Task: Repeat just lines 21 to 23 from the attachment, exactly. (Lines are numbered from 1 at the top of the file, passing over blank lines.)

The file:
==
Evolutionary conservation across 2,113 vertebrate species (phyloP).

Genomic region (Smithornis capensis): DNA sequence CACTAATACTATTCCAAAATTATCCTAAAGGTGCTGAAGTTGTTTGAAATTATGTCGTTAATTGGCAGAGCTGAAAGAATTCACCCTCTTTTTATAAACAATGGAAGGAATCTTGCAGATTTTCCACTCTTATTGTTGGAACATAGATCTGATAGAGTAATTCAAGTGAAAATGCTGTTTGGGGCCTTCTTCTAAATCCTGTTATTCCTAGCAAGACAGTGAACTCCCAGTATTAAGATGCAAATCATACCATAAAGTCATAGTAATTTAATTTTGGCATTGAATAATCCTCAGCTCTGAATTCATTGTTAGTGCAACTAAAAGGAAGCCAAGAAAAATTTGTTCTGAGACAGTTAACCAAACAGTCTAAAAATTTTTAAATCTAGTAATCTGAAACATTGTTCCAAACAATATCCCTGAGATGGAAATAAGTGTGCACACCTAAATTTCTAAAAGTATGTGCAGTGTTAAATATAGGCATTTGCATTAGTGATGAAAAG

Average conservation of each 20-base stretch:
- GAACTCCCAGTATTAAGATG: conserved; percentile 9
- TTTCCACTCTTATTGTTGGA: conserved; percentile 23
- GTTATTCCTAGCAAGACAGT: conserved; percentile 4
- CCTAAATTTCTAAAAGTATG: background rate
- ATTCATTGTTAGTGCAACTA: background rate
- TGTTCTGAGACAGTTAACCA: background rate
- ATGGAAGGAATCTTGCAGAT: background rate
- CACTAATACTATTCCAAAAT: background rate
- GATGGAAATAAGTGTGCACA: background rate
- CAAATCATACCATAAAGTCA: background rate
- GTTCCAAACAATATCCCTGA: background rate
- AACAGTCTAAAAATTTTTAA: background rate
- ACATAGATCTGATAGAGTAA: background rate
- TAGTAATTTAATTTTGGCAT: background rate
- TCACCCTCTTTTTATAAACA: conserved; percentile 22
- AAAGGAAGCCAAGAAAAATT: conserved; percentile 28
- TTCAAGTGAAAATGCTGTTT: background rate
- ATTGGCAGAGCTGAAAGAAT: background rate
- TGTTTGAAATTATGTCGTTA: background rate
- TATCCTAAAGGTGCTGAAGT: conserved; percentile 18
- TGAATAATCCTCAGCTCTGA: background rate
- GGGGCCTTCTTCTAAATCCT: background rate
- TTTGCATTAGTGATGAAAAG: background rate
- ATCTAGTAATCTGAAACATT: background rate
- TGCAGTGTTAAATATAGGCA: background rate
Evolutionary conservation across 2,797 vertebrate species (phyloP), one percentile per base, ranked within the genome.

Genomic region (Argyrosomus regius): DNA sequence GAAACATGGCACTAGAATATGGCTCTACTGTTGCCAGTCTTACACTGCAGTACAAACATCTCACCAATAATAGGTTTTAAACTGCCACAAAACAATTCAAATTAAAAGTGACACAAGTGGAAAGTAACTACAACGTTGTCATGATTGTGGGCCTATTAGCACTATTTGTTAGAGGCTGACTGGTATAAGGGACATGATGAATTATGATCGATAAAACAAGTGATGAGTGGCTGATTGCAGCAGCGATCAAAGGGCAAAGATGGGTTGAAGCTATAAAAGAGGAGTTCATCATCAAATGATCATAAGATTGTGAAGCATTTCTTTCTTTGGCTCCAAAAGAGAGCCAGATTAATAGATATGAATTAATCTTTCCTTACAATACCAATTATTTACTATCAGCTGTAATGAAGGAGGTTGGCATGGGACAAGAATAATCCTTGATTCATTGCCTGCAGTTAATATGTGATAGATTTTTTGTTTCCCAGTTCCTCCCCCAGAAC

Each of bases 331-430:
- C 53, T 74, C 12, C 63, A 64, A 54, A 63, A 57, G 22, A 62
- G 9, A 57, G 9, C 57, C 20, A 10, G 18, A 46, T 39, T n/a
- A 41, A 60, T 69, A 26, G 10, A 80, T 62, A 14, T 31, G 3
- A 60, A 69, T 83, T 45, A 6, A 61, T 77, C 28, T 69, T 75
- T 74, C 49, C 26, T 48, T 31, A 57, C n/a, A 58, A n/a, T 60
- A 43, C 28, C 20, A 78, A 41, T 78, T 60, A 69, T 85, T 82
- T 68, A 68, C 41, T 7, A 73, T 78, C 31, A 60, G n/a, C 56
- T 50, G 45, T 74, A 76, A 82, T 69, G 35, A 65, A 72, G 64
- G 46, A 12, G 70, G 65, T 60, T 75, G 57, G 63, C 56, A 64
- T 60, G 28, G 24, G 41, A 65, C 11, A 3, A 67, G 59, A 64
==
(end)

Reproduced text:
- ATTGGCAGAGCTGAAAGAAT: background rate
- TGTTTGAAATTATGTCGTTA: background rate
- TATCCTAAAGGTGCTGAAGT: conserved; percentile 18